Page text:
Wager Rules Table
Wager type defines a kind of wager, including such attributes as the number of selections in a bet, the number of winning positions to consider, and the method of matching winning positions to bet selections.
Wager rules table contain data relating to variations in the rules for a basic wager type which the operator may alter. These options include, for example, the percentages of sales which are allotted to the tiers of major and minor progressive pools and to commissions (take-outs), denomination of a basic wager and minimum payment levels.
In the wager definition database, data is stored to define each instance of a wager type upon which wagers can be placed. Attributes include, for example, wager type, wager rule table selections, current status such as “betting open”, “open time”, and “final close time”, and amounts in the bet pool.
The wager group database defines a set of races at a specific race track or set of race tracks in which a collection of wager types may be offered. Telephone bettors 28, using PSTN 24, local telephone switch 22, voice recognition unit 20, and gateway 16, are allowed to wager on wager groups defined in this database. There may be a network of regional tote systems 12 collating pools into one master system, for example, a host tote system 12.
The liability database contains several tables for the reporting of financial liabilities. These tables include commissions, cooperating industry entitlements, account payments, breakage, and minimum payments.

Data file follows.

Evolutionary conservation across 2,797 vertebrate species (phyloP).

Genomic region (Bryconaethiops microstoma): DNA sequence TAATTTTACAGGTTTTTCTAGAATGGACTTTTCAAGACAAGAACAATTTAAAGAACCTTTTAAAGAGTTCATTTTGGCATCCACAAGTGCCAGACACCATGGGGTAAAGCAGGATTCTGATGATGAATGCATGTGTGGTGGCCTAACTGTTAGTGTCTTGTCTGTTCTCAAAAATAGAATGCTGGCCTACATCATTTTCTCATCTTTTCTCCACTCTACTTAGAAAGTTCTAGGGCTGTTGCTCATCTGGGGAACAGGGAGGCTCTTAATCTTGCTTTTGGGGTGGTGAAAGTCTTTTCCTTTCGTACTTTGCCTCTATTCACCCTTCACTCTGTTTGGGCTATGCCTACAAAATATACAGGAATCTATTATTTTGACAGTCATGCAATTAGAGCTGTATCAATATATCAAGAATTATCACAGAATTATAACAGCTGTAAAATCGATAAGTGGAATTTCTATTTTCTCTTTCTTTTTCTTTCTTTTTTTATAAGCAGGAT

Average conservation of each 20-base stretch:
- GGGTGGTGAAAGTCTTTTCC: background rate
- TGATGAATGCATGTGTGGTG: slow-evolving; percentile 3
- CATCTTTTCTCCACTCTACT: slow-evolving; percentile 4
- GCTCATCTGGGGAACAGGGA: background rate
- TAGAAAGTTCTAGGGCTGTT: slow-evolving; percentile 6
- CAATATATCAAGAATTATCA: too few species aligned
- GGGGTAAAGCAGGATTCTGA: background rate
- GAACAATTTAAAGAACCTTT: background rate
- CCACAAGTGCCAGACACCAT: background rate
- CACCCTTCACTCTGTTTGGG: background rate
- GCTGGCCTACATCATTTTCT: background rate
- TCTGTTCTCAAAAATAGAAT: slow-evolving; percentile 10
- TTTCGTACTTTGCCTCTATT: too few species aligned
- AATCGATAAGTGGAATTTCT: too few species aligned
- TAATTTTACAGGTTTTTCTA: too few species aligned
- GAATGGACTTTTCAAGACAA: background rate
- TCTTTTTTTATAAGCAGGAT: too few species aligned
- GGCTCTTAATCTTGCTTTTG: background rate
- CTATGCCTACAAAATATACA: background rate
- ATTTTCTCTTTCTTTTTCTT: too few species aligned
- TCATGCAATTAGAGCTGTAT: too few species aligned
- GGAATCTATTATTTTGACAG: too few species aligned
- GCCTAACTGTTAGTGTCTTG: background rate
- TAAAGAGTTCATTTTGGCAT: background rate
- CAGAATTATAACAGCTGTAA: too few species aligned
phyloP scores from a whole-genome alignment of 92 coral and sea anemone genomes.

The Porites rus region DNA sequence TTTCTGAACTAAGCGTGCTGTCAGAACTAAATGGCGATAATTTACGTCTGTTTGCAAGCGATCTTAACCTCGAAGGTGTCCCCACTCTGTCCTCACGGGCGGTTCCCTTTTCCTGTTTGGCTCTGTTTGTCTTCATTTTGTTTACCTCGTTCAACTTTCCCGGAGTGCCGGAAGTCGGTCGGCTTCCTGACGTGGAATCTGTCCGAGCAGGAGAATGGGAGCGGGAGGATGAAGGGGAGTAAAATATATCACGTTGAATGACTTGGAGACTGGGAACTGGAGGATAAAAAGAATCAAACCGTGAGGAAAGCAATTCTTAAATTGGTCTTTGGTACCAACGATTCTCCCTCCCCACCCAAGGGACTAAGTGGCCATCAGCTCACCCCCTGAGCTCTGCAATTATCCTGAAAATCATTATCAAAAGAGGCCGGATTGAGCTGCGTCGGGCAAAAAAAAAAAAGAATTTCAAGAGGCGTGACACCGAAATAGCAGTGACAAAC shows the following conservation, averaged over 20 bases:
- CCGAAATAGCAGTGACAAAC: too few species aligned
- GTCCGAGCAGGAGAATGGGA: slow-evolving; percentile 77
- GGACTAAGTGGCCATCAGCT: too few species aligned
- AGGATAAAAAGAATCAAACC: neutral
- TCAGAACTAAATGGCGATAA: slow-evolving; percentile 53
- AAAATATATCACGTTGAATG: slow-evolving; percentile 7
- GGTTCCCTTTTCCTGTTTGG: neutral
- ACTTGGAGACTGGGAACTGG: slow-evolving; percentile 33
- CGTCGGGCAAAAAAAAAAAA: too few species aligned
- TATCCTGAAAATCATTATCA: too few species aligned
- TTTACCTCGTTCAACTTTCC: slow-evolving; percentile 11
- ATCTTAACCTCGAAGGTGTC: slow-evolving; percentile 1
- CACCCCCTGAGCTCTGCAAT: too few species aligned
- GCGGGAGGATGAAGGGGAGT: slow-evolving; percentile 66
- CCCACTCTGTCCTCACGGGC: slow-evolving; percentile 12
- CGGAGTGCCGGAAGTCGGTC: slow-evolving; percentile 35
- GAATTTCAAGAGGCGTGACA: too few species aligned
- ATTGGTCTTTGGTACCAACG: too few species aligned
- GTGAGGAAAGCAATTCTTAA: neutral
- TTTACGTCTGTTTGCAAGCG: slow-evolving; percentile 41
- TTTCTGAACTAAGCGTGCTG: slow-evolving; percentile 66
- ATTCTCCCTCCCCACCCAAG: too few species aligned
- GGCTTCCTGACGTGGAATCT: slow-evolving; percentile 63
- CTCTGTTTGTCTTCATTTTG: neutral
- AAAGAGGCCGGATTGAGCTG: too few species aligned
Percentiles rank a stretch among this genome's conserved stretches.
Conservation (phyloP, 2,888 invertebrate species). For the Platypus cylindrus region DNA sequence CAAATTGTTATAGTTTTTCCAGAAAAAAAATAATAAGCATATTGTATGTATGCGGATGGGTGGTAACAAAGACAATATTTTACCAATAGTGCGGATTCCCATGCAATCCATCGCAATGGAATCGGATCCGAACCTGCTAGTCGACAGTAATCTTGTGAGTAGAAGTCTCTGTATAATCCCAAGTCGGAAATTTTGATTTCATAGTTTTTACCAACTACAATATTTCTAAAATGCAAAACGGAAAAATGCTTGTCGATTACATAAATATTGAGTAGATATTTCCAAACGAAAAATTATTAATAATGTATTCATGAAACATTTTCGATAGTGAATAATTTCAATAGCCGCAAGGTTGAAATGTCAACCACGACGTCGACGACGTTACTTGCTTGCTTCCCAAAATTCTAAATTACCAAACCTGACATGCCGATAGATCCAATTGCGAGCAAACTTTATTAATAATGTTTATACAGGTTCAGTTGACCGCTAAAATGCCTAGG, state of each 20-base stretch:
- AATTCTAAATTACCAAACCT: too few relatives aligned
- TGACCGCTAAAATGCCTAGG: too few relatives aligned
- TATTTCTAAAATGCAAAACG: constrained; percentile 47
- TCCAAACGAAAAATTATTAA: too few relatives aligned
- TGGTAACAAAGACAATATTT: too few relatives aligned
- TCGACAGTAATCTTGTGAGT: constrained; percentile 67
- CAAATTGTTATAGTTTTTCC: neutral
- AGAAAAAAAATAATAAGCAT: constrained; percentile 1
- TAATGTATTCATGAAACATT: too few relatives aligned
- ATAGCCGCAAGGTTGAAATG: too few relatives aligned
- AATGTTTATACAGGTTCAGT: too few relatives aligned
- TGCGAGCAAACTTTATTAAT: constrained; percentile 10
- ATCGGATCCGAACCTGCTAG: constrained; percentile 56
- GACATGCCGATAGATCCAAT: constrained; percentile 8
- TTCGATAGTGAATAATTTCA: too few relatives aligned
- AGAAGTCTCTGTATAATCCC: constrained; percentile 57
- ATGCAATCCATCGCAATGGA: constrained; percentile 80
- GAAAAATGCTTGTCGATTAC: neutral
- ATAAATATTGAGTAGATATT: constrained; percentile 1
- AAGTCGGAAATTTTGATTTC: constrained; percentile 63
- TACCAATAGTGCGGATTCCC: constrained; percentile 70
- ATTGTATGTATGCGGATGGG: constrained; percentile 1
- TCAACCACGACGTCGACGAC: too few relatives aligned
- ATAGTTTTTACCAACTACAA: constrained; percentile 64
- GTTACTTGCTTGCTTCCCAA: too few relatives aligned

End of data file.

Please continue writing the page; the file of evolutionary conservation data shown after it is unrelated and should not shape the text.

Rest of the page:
Commissions: taxes and other fixed percentage of sales which are removed before determination of the pari-mutuel pool.
Cooperating industry entitlements: distributions to the racing industry or other such interest groups, such as race tracks, horse/dog owners, jockey's and horseman's groups.
Account payments: total amounts paid to winning patron's accounts and a history of such payments.
Breakage: if any of the price round-off is not distributed, the amounts, including separation of the regulated round-off and any higher actual round-off.
Minimum payments: if any minimum payments levels have been used, the amounts, including separation of the regulated minimum and any higher actual payments.
The account bettor database, stores data unique to each patron that has established a wagering account with the race track operator. The database contain patron information such as name, address, and social security number. The database is organized by account numbers assigned to individual patrons. Each patron is also assigned a personal identification number (PIN) to secure the account. The account bettor database also stores the account balance, all wager transaction history, and all deposit and withdrawal transaction history.
The network profile and control database contains tables which define the communications network. The network is a hierarchy of nodes, which is set forth below.
Voice recognition unit
Gateway 16, contains intermediate nodes for line multiplexing and protocol conversion. Voice recognition unit 20, connected to gateway 16 is a set of terminal nodes. Configuration of the nodes is under direct control of the system operator. Each voice recognition unit 20, includes 24 terminal nodes to gateway 16, and tote system 12.